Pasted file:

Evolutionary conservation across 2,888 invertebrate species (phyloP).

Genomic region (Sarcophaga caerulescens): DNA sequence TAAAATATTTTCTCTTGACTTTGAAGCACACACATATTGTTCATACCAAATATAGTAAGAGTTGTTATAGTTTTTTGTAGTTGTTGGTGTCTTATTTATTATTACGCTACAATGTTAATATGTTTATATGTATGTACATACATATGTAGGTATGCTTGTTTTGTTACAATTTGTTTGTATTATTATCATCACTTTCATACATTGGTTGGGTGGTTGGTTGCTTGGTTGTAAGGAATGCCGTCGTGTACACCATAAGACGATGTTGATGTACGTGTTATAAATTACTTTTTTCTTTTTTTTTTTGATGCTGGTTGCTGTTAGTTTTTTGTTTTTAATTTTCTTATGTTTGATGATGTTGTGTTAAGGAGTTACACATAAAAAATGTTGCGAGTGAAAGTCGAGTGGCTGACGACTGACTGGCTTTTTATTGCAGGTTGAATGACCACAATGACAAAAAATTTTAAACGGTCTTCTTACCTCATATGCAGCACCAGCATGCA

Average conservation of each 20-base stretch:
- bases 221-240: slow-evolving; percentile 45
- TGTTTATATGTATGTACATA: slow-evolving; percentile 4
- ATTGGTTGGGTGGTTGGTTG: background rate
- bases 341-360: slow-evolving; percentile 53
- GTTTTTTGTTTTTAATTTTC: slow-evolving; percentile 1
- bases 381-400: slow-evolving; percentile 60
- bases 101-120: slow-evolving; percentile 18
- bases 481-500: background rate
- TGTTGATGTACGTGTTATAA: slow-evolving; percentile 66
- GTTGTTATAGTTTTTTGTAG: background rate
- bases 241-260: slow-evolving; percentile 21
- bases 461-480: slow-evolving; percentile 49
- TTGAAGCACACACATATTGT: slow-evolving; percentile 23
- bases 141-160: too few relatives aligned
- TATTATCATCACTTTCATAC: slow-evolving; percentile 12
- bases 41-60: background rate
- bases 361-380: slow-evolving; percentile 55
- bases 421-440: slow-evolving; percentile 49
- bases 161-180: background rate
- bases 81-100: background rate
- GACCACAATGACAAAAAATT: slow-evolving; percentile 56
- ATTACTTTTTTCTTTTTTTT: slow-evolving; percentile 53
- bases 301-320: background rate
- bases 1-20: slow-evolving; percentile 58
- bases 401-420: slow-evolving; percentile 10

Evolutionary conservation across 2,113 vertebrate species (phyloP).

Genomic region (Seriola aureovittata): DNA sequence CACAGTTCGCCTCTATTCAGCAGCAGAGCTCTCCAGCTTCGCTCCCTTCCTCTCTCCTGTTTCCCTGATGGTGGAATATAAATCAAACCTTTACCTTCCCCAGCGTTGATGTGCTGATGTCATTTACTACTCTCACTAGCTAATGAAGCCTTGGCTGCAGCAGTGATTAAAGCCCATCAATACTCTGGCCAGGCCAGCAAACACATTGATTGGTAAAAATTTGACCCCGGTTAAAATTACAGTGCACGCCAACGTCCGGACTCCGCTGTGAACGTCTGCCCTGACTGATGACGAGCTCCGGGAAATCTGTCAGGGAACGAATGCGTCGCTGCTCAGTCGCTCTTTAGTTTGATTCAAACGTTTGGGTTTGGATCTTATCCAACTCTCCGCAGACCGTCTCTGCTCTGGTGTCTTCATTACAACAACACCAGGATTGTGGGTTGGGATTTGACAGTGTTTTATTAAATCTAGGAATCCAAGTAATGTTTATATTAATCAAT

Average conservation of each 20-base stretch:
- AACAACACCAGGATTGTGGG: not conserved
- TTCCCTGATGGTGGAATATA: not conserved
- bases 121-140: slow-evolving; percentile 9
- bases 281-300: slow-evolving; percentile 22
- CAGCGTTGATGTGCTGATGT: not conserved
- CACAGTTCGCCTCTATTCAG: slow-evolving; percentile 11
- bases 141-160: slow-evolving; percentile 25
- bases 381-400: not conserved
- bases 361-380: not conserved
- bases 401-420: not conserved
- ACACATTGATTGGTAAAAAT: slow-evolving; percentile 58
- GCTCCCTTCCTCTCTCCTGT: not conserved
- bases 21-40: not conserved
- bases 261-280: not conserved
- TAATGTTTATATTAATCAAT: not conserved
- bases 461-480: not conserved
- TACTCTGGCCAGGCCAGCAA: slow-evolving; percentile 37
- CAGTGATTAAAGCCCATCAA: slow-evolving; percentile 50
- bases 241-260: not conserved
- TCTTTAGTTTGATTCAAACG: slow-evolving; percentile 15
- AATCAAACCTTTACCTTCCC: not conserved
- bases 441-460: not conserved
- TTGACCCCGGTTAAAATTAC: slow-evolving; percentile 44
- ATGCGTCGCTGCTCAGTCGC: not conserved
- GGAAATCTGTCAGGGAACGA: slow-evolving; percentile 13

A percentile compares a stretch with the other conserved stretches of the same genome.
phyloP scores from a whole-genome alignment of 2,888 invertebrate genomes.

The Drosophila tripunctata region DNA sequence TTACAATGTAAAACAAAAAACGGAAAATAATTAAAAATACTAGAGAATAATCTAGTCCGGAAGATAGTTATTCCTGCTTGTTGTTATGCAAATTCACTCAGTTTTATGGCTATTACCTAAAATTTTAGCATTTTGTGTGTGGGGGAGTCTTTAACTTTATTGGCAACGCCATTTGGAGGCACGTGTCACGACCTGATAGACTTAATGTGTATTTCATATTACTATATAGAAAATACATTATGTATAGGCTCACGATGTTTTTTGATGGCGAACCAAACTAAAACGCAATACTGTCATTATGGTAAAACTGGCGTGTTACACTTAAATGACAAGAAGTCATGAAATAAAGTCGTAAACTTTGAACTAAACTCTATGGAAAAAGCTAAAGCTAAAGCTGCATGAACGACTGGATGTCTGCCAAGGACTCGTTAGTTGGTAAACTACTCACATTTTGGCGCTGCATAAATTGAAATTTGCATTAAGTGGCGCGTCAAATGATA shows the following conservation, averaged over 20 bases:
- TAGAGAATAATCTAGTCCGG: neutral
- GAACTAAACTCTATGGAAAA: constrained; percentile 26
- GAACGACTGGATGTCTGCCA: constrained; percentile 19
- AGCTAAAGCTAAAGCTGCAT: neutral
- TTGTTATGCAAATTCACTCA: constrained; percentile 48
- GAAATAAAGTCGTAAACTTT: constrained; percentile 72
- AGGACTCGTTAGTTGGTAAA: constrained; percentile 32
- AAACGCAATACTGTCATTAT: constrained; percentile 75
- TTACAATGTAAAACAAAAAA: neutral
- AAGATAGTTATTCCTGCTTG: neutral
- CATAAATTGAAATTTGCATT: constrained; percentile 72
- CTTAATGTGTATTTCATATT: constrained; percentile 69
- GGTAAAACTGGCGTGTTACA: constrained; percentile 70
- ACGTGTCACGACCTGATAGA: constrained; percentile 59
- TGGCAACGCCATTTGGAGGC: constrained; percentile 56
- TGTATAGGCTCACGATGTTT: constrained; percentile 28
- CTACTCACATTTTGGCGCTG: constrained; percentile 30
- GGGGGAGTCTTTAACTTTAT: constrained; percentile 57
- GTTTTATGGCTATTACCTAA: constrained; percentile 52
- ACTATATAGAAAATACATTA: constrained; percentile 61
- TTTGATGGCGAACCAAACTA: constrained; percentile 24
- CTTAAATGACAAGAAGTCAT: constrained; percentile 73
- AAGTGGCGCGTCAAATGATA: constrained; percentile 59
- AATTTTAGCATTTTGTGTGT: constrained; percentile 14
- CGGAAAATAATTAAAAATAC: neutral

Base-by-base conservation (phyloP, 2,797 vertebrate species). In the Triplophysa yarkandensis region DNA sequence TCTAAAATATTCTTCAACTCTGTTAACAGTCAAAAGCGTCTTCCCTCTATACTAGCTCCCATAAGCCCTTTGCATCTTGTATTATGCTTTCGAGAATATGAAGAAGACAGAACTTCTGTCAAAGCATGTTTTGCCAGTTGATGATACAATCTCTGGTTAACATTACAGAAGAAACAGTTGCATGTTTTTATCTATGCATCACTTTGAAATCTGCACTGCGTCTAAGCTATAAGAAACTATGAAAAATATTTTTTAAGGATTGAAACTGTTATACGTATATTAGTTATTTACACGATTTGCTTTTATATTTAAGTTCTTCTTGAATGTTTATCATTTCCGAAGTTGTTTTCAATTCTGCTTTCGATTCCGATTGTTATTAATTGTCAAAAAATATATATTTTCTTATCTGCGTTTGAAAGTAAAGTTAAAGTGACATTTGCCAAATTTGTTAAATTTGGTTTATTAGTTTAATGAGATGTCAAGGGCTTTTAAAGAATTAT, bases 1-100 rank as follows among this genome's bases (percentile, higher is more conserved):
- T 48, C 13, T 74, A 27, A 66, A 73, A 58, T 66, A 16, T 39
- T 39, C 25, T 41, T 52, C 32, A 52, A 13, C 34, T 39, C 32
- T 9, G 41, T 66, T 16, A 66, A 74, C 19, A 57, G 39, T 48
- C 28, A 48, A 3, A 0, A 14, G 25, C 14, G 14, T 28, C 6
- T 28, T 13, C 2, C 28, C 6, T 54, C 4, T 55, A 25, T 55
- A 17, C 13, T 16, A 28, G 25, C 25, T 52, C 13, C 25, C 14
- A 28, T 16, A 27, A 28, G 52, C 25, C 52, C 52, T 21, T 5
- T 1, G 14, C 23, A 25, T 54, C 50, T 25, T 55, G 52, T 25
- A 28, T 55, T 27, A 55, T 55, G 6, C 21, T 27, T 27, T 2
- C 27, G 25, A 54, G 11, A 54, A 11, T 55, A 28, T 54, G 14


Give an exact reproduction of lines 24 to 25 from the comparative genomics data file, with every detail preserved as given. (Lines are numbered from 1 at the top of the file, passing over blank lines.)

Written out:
- GACCACAATGACAAAAAATT: slow-evolving; percentile 56
- ATTACTTTTTTCTTTTTTTT: slow-evolving; percentile 53